Bookworm – A Memoir of Childhood Reading by Lucy Mangan – Only for children?

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This book is very dedicated to the childhood books and some young adult books that speak strongly of a certain era. The author uses her recital of books as a framework on which to hang many details about her family and growing up as the ultimate bookish child and teenager. There are many anecdotes connected with certain books and reasons why they were so central to her life, and the life of her son who is beginning to appreciate stories. It is in many ways a book that maintains the interest of the reader of itself, and Mangan is certainly an engaging writer, but it is a little self consciously clever. It is honest and carefully written, gauged to recall many favourites for others to recognise. Those who are book obsessed will find much to recognise both in terms of individual books and the urge to read them at all costs, and it is here that much of the humour emerges.

‘People say that life is the thing but I prefer reading’ is the quote from Logan Pearsall Smith that Mangan uses to open her life story. From her earliest days, even recounting her parents’ backgrounds, Mangan makes it clear that her first and sole obsession has been books, even in the face of disapproval from her mother. Her father’s quiet presentation of books on a regular basis is of vital importance, beyond illness and childhood itself. There is exaggeration (her father having ‘800 siblings’ as befits his catholic background) and prodigious feats of memory as she discusses her first nursery experiences. Thus picture books are recalled, first story books and bedtime stories. I am not sure that anyone’s memory of individual books devoured at such an early age would be so good, but I appreciated that determination to read at the expense of a social or even a family life. There is a chapter on the Enid Blyton stage, with an interesting view of that writer’s amazing output and the resulting quality of her books. There is much to be learnt here about children’s books of the twentieth century and how well they have survived in the new world of gender and race equality. I certainly recognised the mixture of feelings about Coolidge’s “Katy” books, for example, and while I missed out on the “Sweet Valley High” craze I did recognise many other books which were important at certain stages.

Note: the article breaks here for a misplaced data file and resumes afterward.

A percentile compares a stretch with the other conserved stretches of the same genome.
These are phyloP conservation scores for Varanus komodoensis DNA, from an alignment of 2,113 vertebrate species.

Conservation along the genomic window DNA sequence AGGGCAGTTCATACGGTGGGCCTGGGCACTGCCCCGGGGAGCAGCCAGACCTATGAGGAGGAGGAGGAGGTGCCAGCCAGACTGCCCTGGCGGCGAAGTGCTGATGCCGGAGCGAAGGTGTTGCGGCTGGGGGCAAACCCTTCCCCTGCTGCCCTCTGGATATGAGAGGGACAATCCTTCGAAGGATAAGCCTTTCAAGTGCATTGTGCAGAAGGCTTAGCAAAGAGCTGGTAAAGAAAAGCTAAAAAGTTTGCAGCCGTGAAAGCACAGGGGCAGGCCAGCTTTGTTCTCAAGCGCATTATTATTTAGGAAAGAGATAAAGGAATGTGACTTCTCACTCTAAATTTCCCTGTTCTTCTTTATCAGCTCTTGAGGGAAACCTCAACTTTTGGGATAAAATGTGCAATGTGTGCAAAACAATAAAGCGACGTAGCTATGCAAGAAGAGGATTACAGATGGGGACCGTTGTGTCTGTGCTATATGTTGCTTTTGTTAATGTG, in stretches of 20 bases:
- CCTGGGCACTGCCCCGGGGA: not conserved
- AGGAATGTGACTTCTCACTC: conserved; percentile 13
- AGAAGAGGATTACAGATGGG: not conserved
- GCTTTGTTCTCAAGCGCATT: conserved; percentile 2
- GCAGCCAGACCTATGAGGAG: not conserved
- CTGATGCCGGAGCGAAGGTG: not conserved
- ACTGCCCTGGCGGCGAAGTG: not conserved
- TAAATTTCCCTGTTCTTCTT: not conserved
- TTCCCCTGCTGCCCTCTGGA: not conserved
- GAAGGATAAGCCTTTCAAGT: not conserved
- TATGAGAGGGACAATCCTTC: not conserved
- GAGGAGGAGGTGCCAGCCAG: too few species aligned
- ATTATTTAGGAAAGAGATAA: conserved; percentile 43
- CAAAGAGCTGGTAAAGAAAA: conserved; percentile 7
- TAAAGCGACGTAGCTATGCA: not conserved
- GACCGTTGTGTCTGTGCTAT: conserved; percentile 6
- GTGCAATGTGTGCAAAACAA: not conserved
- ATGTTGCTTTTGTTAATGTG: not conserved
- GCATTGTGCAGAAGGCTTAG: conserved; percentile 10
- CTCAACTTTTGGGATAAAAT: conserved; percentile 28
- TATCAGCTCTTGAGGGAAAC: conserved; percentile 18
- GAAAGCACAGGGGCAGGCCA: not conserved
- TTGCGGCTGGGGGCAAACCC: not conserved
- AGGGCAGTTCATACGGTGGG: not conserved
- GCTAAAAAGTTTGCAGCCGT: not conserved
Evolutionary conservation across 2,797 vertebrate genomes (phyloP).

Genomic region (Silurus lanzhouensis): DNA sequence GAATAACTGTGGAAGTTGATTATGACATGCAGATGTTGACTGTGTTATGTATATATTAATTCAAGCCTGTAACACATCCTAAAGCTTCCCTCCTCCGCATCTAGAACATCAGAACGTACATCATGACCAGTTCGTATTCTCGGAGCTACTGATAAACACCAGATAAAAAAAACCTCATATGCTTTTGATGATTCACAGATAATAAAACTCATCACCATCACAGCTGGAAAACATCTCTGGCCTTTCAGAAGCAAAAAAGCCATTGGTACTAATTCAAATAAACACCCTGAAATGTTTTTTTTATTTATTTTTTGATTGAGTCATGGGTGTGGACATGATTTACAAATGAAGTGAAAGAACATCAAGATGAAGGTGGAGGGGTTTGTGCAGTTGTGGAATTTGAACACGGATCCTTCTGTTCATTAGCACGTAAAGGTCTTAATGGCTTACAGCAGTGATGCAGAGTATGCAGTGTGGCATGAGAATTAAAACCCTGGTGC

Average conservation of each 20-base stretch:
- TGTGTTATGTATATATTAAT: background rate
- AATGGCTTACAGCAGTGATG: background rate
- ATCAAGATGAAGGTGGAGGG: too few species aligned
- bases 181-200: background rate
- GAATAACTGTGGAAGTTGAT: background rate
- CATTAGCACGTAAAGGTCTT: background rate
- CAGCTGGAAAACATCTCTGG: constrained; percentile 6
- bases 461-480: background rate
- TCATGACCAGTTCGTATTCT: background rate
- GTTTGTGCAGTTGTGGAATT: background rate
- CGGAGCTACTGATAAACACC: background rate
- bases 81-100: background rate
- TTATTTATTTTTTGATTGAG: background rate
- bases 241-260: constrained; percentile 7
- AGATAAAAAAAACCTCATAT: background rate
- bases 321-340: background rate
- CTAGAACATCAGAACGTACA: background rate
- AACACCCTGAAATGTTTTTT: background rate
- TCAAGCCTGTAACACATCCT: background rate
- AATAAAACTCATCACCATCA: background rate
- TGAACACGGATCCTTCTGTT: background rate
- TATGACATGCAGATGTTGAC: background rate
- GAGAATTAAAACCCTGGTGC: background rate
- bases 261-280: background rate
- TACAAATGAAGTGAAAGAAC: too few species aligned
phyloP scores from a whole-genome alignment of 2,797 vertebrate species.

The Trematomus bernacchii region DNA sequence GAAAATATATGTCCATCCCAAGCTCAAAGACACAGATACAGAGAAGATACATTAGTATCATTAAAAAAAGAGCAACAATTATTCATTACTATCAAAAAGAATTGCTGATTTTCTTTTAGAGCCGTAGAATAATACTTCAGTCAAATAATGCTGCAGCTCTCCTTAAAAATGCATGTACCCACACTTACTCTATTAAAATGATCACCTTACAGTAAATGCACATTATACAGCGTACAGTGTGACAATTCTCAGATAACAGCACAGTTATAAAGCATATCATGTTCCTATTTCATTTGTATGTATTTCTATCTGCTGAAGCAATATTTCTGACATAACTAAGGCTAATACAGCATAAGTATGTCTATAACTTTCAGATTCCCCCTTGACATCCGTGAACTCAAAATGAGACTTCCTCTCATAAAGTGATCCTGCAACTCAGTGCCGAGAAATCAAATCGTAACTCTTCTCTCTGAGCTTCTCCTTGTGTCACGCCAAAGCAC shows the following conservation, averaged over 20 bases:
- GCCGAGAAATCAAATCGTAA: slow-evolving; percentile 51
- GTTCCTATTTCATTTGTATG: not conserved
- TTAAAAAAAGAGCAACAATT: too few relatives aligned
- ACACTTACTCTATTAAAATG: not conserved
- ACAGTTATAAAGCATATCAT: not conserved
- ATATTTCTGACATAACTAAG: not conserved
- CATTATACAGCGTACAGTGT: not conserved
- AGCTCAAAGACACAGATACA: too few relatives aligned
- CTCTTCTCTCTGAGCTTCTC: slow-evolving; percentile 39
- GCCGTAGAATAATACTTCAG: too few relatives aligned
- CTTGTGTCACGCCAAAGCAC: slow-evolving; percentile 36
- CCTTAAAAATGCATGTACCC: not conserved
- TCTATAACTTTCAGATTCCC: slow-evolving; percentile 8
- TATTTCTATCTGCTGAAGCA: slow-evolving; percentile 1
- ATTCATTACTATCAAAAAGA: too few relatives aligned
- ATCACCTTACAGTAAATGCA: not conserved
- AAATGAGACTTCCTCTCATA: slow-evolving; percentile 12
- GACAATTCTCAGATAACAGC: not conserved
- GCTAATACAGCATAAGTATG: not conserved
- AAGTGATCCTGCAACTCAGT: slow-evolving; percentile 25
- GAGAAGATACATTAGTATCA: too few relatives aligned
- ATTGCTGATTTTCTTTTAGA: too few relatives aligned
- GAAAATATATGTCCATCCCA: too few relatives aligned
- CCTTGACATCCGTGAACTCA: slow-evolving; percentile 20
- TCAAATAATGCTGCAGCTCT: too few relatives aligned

I suppose that I have two problems with this book. This is a memoir of childhood reading, and while I agree that this implies that children’s books may well feature heavily, I am not sure that someone so book obsessed would not have got more early experience of adult novels. Bearing in mind those pre Harry Potter days, children’s and young people’s books were less common and expensive, whereas adult books were often left lying around even in non book obsessed houses. Murder mysteries, romances, sagas, were to be found everywhere, and certainly in greater numbers in libraries than gripping children’s books. So why was  Mangan never caught with inappropriate advanced reading matter? The other problem I have with this book may well be an editorial decision, as a list of books covered in each chapter is at the end of the book. Sadly (and frustratingly) the authors are not listed alongside, so any checking back has to be done in each chapter. I enjoyed much about this book, and it was a treat to read about another bookworm, but the many stories of Mangan’s family are familiar from her other writing, and I was surprised how few adult titles were mentioned. I enjoyed this book about books, and it is a useful addition to that particular genre, but it could have been more satisfying.

I hope I don’t sound too grumpy about this book, because I did enjoy it in many ways. I suppose not every child was allowed to read adult books quite so freely as I was! I have had quite a busy week of it so although I have some books and ready to review, I have not got round to all of them yet. There are plenty of good books to come!